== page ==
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25/09/2021

'We have become good at producing leaders' - Paul O'Connell on Limerick's two Lions captains

'We have become good at producing leaders' - Paul O'Connell on Limerick's two Lions captains

Limerick's Lions Captains Paul O'Connell and Conor Murray

Love rugby or not, the British and Irish Lions are a big deal. The coming together of four countries, over a short period of time, facing off against the best in the World, carries some kind of mythical attraction.

Every four years rugby (some non rugby) fans of the four nations become obsessed with squad selection, team selection and of course, Lions captain selection.

As a young journalist, I was in London in 2009 for the unveiling of Paul O'Connell as tour captain to South Africa. There was some fanfare in London that day. The squad was announced live on TV and O'Connell was revealed to the world in the airport hotel conference room. 

We later sat next to each other at the airport gate, chatting about the squad and what was to come. Less pomp for sure. The 2009 Lions captain was clapped on to the plane, much to his embarrassment. As we left the airport terminal, an airport employee commented to me "Typcial Young Munsters, they get everything"

Grounding. The key to being a humble leader. Humility another. Two things that Limerick people are never stuck for. When you are up, there are many there to remind you of where you came from.

When you are down, you are picked back up. You also have the tribal support and backing of the entire county, should someone from outside dare to criticize one of our own. 

This week, Paul and I were sitting down for a chat once more. This time, as informal as ever, with O'Connell now an Ireland coach and chairman of the soon to be open International rugby experience.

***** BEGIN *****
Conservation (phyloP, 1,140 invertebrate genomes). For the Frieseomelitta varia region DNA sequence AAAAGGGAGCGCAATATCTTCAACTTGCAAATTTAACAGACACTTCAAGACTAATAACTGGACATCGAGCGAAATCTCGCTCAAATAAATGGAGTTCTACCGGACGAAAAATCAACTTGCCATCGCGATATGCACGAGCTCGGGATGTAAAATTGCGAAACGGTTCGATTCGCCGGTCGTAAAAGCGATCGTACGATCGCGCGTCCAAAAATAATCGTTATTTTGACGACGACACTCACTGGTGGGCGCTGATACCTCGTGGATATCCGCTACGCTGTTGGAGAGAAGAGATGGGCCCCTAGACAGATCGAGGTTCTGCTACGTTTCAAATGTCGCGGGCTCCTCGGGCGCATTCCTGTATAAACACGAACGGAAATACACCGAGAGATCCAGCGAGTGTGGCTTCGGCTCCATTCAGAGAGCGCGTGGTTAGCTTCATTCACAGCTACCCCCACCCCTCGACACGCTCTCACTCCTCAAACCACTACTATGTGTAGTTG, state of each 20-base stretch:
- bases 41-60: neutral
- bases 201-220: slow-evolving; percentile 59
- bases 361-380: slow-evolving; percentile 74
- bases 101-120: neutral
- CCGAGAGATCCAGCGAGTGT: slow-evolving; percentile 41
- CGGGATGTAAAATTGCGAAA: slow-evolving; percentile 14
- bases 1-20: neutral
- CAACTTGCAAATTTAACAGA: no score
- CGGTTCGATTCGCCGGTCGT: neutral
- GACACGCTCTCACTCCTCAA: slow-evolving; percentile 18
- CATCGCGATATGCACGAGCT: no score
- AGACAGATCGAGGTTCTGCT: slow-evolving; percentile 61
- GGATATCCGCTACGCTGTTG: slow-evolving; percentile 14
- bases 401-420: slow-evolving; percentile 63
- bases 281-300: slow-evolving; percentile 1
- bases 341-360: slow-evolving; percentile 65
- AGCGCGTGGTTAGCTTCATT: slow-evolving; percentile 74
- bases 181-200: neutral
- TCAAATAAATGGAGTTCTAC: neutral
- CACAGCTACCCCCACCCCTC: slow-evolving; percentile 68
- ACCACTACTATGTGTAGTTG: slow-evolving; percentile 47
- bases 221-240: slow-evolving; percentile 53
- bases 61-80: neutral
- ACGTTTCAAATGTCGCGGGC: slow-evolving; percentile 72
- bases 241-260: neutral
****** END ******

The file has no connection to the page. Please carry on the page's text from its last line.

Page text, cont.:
As the chat meandered from which books to read, which podcasts to listen to and how match days in Limerick are a special experience, I asked if he had given much thought to the fact that Limerick, with its 90,000 population, had produced not one, but two Lions Tour Captains. Both, leading the four nations, to South Africa. 

"I never though of it like that to be honest" admits O'Connell. 

"Credit to Munster really I suppose. You know times are tough at the moment. We haven't won anything in a long time, but it's a credit to Munster in general. Rugby, as a sport, does it well, in that the game, with so much decision-making within the game the players have to take so much ownership. The leadership development, the encouragement of players to have an opinion, to understand the game so that they can have an opinion, to be able to speak in front of their peers, to be able to diagnose the problem themselves on the pitch during the game and maybe making a change. All that stuff is seen as high priority here and is seen as important as catch/pass or your rucking or your mauling when you're in the academy from quite a young age.

"You know you're always been asked to present on something or speak about something or you go as a group and have to take training on your own with no coaches etc.  That has always been done at Munster from a young age and I know for me when I first came into Munster I was encouraged to be myself first and foremost."

Declan Kidney, O'Connell explains, made sure people were comfortable in their environment.

"You know I remember when I was 21 years of age and I was told to just be myself. They encourage players and people to do that now, but that was him (Kidney) doing that a long time ago"

The other thing that O'Connell thinks builds the character needed to lead players is the ability to form and proclaim your opinions.

"We were always given the safety to have an opinion which is pretty cool. So maybe we have become good at producing m leaders, which for me is a great thing"

On Murray being captain and having a leadership role, O'Connell concluded that it says is all when you look at what Murray did when he came on last weekend

"I am sure he was gutted not to start, but that is modern rugby. The guy that finishes the game is just as important. I felt very reassured when I saw he coming off the bench. Especially when the Lions got back into the game and when they got ahead. That is the kind of experience and calmness you want. You don't want a guy in there, in that situation, too eager and desperate to prove himself. You need a guy who knows what he is about, knows what he stands for that certainly is Conor and it was great to see him coming on at that time in the game"

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